A Turkish court threatened Google with a nationwide ban should the popular search engine fails to comply with its ruling against the publication of images showing a kidnapped prosecutor slain by a Marxist terror group last week.
The prosecutor died from injuries sustained during a hostage crisis in Istanbul.
On Tuesday, a Turkish official told Hurriyet Daily News that Google and YouTube had removed the images that the court deemed illegal.
Nevertheless, links to the photos showing the prosecutor as a hostage still appeared on the first page of Google search results as of noon on Tuesday.
BBC reports that the court lifted the threatened ban on Google after the world’s most popular search engine removed the links to sites hosting the images.
“Istanbul’s 1st Criminal Court of Peace notified Turkey’s Internet Service Providers Union (ESB) late April 6, ordering the body to block access to Google’s search engine and its video platform, YouTube, if they continue to link to or directly host images of slain prosecutor Mehmet Selim Kiraz,” reports Turkey’s Hurriyet Daily News.
“On 6 April, a Turkish court ordered the country’s net providers to cut off access to YouTube, Twitter, Facebook and more than 160 other sites that were letting people share the controversial images,” adds BBC. “They showed prosecutor Mehmet Selim Kiraz with a gun held to his head by a masked attacker.”
Kiraz was reportedly taken hostage by two gunmen last week in a siege at an Istanbul court house. All three ended up dead.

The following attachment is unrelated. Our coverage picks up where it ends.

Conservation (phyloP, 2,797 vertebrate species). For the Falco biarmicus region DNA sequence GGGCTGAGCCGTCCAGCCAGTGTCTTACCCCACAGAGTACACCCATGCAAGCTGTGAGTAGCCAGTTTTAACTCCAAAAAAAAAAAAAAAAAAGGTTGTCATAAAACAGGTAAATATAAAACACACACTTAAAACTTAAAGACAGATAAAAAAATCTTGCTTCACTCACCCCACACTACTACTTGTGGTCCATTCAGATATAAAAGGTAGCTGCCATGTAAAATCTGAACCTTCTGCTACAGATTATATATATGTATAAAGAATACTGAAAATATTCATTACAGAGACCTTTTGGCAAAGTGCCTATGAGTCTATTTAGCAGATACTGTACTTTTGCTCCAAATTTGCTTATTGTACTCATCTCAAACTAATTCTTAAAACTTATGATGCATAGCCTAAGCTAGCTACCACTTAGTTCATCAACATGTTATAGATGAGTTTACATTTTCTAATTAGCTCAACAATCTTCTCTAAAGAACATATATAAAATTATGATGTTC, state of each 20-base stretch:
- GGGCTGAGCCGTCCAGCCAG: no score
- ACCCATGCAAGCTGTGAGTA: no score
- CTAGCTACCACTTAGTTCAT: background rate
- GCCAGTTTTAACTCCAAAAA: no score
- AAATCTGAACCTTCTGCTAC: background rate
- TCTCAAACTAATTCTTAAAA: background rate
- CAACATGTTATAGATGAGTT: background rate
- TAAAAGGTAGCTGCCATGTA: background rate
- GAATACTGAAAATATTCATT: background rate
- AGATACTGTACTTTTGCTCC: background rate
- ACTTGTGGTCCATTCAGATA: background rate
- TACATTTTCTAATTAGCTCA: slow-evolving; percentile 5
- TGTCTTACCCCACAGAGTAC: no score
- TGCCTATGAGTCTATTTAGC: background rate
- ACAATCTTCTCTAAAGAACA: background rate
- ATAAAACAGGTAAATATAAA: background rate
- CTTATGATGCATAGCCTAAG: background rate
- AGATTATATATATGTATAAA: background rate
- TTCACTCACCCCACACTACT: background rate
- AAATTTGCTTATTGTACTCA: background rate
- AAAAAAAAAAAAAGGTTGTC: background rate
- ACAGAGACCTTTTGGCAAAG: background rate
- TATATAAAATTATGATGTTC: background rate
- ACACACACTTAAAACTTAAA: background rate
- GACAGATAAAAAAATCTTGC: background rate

“Two militants with alleged links to the outlawed far-left Revolutionary People’s Liberation Party-Front (DHKP-C) took Kiraz, the prosecutor in the controversial case of the killing of Gezi victim Berkin Elvan, hostage in Istanbul’s Çağlayan Courthouse on March 31,” explains Hurriyet. “He succumbed to his injuries in hospital after the eight-hour hostage drama, during which security forces killed the two captors.”
The gunmen reportedly took Kiraz hostage because he was heading an investigation into the death of a boy during anti-government protests in 2013.
In Turkey, the European Union, and the U.S., the DHKP-C is considered a terrorist group.
The Turkish court described the images of the prosecutor as “illegal content.”
According to Hurriyet, the court argued that blocking Google will be necessary, if the “illegal content” is not removed, “to preserve national security and public order, to stop crimes and to prevent citizens being victimized and harmed, while protecting their rights and freedoms.”
“Prior to the legal action, the images were circulating widely online and some newspapers printed them alongside articles about the siege,” BBC reports. “The publicity drew criticism from the Turkish government which said printing and sharing them was tantamount to ‘propaganda for the armed terrorist organization.’”
Turkish officials have taken a series of measures to restrict what it considers subversive use of online media. The bans on Facebook, Twitter, and YouTube, along with the threat against Google are just the latest example of such measures.
“Figures gathered by Twitter revealed that Turkey filed more requests to remove content from the messaging service that any other nation between July and December 2014,” notes BBC.
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